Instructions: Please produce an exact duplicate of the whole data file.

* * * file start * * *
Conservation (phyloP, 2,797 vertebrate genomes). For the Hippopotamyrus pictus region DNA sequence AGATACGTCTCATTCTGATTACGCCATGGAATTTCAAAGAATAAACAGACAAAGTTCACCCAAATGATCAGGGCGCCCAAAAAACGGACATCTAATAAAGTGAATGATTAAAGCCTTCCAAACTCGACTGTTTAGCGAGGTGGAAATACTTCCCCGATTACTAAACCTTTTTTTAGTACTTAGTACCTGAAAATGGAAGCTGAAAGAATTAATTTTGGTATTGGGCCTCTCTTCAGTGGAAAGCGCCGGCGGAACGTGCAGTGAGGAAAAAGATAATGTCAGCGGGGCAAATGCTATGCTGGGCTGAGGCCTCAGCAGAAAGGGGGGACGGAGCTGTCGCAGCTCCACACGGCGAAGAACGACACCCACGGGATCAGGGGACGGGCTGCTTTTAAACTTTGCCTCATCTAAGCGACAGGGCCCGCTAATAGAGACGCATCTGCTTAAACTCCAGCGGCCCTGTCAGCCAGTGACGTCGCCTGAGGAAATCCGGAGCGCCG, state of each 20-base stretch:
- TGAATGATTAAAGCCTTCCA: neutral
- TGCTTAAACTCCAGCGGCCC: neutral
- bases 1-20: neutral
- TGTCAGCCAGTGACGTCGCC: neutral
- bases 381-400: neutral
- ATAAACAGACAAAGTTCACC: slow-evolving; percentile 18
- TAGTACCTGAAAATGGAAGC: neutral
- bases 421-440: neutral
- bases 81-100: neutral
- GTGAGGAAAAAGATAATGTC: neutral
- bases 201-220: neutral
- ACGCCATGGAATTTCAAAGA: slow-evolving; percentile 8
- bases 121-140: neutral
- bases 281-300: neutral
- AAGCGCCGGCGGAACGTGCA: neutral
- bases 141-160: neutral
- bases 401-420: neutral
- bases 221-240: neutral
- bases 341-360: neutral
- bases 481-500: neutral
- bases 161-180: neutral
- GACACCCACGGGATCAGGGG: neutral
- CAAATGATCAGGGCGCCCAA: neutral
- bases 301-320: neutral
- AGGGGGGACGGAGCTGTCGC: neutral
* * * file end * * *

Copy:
Conservation (phyloP, 2,797 vertebrate genomes). For the Hippopotamyrus pictus region DNA sequence AGATACGTCTCATTCTGATTACGCCATGGAATTTCAAAGAATAAACAGACAAAGTTCACCCAAATGATCAGGGCGCCCAAAAAACGGACATCTAATAAAGTGAATGATTAAAGCCTTCCAAACTCGACTGTTTAGCGAGGTGGAAATACTTCCCCGATTACTAAACCTTTTTTTAGTACTTAGTACCTGAAAATGGAAGCTGAAAGAATTAATTTTGGTATTGGGCCTCTCTTCAGTGGAAAGCGCCGGCGGAACGTGCAGTGAGGAAAAAGATAATGTCAGCGGGGCAAATGCTATGCTGGGCTGAGGCCTCAGCAGAAAGGGGGGACGGAGCTGTCGCAGCTCCACACGGCGAAGAACGACACCCACGGGATCAGGGGACGGGCTGCTTTTAAACTTTGCCTCATCTAAGCGACAGGGCCCGCTAATAGAGACGCATCTGCTTAAACTCCAGCGGCCCTGTCAGCCAGTGACGTCGCCTGAGGAAATCCGGAGCGCCG, state of each 20-base stretch:
- TGAATGATTAAAGCCTTCCA: neutral
- TGCTTAAACTCCAGCGGCCC: neutral
- bases 1-20: neutral
- TGTCAGCCAGTGACGTCGCC: neutral
- bases 381-400: neutral
- ATAAACAGACAAAGTTCACC: slow-evolving; percentile 18
- TAGTACCTGAAAATGGAAGC: neutral
- bases 421-440: neutral
- bases 81-100: neutral
- GTGAGGAAAAAGATAATGTC: neutral
- bases 201-220: neutral
- ACGCCATGGAATTTCAAAGA: slow-evolving; percentile 8
- bases 121-140: neutral
- bases 281-300: neutral
- AAGCGCCGGCGGAACGTGCA: neutral
- bases 141-160: neutral
- bases 401-420: neutral
- bases 221-240: neutral
- bases 341-360: neutral
- bases 481-500: neutral
- bases 161-180: neutral
- GACACCCACGGGATCAGGGG: neutral
- CAAATGATCAGGGCGCCCAA: neutral
- bases 301-320: neutral
- AGGGGGGACGGAGCTGTCGC: neutral